“ ‘An express contract is one, the terms of which are stated in words.’ (C.C. 1620.) ‘An implied contract is one, the existence and terms of which are manifested by conduct.’ (C.C. 1621.) (See also Rest.2d, Contracts § 4 [‘A promise may be stated in words either oral or written, or may be inferred wholly or partly from conduct’]; 1 Corbin § 18; 1 Williston 3d § 3; 17 Am.Jur.2d, Contracts §§ 3, 4.) ․
“The distinction between express and implied in fact contracts relates only to the manifestation of assent; both types are based upon the expressed or apparent intention of the parties. ‘The true implied contract, then, consists of obligations arising from a mutual agreement and intent to promise where the agreement and promise have not been expressed in words.’ [Citations.]” (1 Witkin, Summary of Cal.Law (9th ed. 1990) Contracts, § 11, p. 46.)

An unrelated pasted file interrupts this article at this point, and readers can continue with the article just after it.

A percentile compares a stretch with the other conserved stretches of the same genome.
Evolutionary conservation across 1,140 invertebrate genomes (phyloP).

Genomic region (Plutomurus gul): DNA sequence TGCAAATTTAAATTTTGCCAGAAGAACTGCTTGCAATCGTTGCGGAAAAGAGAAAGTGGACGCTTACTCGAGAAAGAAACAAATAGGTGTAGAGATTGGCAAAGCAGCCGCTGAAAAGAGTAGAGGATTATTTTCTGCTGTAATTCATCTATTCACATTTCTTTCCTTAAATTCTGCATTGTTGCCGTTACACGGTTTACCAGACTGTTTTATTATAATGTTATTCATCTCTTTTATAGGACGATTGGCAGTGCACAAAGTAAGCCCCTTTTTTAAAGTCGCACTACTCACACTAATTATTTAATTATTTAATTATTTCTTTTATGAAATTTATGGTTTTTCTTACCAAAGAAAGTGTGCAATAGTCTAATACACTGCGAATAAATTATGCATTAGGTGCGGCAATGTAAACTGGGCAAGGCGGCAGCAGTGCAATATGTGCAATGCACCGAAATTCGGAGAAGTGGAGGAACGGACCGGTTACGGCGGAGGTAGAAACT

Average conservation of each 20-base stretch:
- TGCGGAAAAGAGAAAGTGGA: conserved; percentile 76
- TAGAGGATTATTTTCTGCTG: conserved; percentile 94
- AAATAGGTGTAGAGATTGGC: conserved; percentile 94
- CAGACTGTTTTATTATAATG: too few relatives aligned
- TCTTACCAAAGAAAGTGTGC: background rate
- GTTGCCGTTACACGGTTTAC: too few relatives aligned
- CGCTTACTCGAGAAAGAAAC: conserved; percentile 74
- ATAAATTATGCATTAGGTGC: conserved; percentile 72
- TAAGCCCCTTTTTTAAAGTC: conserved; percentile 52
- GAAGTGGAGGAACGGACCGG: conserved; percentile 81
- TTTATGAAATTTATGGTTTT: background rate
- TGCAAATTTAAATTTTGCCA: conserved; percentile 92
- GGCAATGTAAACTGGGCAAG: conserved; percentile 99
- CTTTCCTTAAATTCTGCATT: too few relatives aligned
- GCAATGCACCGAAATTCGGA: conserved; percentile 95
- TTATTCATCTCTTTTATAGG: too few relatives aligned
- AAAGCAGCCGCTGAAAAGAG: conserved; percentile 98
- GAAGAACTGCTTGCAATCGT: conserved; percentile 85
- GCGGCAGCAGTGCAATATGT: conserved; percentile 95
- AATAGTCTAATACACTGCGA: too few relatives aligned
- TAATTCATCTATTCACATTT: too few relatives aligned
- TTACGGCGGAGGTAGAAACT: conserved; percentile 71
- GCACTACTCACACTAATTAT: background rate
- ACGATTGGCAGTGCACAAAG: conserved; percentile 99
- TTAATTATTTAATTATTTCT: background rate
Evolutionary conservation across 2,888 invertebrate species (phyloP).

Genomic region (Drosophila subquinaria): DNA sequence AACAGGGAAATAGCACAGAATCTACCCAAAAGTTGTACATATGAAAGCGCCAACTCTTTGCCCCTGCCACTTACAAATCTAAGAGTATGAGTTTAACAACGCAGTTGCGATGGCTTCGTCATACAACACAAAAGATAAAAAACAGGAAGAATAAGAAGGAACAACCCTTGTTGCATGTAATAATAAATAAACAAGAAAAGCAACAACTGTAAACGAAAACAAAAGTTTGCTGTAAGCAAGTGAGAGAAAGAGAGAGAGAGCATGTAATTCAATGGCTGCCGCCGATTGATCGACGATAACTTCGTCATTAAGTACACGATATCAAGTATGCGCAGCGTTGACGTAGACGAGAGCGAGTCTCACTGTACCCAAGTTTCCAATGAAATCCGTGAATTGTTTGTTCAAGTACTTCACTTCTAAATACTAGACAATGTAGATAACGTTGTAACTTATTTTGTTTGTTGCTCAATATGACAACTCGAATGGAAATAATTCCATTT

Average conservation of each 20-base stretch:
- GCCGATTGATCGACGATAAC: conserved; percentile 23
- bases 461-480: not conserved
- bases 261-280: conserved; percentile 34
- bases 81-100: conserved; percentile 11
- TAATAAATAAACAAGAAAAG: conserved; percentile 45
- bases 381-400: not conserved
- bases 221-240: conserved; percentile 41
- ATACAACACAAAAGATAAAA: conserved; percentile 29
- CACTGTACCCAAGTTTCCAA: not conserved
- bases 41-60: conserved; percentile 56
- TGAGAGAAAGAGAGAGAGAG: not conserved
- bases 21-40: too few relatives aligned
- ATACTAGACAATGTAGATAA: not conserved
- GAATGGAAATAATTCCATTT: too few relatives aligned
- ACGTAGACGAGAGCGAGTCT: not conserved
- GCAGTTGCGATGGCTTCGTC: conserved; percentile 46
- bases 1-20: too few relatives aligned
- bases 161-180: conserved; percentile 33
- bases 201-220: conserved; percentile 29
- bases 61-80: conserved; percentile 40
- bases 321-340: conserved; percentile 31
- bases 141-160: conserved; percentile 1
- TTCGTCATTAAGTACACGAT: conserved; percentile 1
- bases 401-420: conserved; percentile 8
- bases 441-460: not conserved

Here appellants had been distributing wine for Wine World for many years. Their course of conduct implies they had a distribution agreement.2 (Accord J.C. Millett Co. v. Park & Tilford Distillers Corp. (N.D.Cal.1954) 123 F.Supp. 484, 489–490 [rejected supplier's contention the distributing contract was not a contract at all but merely an arrangement under which the plaintiff was given the privilege of distributing defendant's products].) However, because no terms were ever expressed or discussed, it was not an express written or oral contract, but rather an implied contract, the terms of which must necessarily be determined by the parties' course of conduct. Thus, the fact that no express contract existed does not mean there was no implied contract. If a written or oral contract did exist, there could be no implied contract because this would be inconsistent with an oral or written contract. Where a written or oral contract exists, any implied agreement would necessarily be an implied term of such written or oral contract, as was the case in Gianelli. Thus, contrary to Wine World's contention, appellants are not seeking to create a contract by usage of trade. The implied distribution contract exists, if at all, by the parties' course of conduct. Appellants only seek to establish a term of the alleged distribution agreement by usage of trade.